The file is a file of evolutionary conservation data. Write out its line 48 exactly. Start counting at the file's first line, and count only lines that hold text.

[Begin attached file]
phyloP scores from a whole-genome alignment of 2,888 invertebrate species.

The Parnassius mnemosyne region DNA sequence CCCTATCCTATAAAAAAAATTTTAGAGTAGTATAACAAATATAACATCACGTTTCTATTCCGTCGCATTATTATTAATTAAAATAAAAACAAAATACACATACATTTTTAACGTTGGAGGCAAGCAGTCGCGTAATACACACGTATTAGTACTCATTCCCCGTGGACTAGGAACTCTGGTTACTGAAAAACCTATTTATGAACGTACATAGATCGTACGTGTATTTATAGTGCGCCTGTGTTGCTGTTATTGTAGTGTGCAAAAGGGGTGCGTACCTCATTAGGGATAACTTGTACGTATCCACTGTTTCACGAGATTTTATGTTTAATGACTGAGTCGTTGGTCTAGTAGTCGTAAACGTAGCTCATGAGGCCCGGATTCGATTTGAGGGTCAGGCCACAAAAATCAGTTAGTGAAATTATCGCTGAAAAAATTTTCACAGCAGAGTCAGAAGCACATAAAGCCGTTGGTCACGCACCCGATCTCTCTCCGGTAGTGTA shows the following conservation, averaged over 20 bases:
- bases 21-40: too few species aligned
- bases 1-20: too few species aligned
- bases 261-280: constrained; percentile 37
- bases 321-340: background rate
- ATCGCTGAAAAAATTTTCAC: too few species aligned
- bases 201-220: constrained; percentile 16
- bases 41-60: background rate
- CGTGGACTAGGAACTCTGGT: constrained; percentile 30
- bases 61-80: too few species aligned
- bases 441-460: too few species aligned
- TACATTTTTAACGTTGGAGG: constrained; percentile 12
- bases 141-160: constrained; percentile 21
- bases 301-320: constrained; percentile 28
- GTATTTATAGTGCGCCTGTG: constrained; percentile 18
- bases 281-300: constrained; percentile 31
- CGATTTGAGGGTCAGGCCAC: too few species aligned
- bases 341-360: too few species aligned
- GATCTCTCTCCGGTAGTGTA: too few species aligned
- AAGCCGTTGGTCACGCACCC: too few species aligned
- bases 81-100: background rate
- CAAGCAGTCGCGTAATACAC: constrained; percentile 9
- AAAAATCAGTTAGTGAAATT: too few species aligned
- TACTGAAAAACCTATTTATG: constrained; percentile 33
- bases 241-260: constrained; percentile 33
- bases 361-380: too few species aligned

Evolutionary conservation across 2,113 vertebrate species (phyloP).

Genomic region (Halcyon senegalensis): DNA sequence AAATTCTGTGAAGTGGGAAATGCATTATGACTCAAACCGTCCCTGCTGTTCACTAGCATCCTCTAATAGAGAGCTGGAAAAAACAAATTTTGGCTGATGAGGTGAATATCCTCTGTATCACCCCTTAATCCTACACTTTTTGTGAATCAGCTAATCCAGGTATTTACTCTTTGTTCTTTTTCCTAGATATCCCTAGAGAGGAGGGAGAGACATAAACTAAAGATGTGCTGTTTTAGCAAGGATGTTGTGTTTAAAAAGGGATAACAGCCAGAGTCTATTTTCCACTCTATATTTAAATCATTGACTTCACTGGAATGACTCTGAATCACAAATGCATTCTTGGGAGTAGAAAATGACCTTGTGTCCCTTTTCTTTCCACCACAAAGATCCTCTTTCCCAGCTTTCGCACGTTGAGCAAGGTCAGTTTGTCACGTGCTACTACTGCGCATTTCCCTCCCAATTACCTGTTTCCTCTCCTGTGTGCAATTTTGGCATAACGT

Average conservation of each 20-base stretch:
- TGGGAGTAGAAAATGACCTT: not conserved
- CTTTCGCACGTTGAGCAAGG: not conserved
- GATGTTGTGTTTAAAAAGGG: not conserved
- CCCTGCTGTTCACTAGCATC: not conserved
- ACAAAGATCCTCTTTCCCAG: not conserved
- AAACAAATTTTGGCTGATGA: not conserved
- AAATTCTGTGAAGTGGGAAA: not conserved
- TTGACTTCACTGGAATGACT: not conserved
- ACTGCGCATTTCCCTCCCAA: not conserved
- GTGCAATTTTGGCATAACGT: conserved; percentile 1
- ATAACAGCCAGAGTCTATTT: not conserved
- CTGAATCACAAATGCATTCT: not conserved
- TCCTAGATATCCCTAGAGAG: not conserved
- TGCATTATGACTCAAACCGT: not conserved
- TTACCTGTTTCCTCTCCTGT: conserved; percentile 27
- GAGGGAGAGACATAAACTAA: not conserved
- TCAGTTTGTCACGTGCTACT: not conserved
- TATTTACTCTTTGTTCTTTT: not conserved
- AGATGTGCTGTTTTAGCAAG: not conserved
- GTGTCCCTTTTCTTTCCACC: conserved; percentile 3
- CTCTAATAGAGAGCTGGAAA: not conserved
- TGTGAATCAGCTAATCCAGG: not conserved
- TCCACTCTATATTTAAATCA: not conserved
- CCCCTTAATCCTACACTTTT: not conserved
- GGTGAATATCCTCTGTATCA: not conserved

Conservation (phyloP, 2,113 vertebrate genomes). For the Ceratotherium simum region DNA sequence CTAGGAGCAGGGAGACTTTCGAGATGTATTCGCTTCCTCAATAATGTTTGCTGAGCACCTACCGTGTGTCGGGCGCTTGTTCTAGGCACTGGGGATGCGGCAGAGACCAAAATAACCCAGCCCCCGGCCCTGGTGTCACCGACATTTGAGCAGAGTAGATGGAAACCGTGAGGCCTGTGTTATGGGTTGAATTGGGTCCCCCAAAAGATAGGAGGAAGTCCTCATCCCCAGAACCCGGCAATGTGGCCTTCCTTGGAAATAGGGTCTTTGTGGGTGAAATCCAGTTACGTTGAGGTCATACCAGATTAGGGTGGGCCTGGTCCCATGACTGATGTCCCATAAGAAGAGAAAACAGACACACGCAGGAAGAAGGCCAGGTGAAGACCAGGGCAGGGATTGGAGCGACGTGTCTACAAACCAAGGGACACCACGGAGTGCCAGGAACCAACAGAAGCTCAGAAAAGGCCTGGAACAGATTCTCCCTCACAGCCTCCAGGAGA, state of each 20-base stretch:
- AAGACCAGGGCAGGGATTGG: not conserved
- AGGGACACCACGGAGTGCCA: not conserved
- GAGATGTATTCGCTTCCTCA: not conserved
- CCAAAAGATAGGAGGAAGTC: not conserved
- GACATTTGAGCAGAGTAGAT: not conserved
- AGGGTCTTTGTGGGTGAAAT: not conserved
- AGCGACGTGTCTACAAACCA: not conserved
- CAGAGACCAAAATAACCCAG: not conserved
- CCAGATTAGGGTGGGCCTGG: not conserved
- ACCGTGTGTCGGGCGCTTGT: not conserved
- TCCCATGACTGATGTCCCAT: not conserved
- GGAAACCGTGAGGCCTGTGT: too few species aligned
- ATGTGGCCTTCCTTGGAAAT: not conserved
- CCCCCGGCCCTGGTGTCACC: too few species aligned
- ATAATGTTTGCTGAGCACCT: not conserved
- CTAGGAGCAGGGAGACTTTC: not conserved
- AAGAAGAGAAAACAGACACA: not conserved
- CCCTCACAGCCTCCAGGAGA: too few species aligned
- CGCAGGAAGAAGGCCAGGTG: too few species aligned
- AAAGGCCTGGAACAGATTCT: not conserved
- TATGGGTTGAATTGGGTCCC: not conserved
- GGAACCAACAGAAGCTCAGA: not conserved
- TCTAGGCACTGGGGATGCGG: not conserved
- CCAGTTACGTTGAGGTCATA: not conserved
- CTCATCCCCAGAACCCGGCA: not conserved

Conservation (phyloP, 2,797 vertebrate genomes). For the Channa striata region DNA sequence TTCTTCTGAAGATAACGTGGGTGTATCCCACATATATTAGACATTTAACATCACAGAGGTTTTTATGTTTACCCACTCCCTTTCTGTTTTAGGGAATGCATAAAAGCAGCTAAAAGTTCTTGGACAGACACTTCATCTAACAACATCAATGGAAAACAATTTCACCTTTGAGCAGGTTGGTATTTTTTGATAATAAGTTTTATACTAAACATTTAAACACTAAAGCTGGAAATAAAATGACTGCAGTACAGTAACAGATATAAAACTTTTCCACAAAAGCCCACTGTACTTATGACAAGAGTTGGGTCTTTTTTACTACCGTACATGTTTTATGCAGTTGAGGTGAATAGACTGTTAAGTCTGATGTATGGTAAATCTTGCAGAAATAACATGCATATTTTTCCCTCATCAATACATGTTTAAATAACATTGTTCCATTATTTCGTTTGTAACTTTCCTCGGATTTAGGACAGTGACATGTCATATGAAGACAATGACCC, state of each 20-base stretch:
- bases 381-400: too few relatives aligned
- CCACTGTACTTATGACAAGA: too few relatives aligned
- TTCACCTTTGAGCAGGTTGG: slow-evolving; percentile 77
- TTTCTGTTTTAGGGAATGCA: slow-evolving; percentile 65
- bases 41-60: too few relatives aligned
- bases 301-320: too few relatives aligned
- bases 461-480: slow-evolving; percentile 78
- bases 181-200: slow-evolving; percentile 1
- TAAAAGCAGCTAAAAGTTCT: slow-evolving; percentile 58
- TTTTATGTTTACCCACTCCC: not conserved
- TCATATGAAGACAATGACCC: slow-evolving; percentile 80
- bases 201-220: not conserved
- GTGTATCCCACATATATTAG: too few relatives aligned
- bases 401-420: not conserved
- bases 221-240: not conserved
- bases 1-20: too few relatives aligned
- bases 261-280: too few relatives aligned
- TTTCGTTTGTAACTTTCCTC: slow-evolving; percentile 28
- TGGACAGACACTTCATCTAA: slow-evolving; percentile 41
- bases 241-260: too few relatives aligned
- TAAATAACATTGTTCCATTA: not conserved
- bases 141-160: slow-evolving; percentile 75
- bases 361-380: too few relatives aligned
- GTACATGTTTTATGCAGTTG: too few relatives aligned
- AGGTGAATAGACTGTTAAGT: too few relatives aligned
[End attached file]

- TATTTACTCTTTGTTCTTTT: not conserved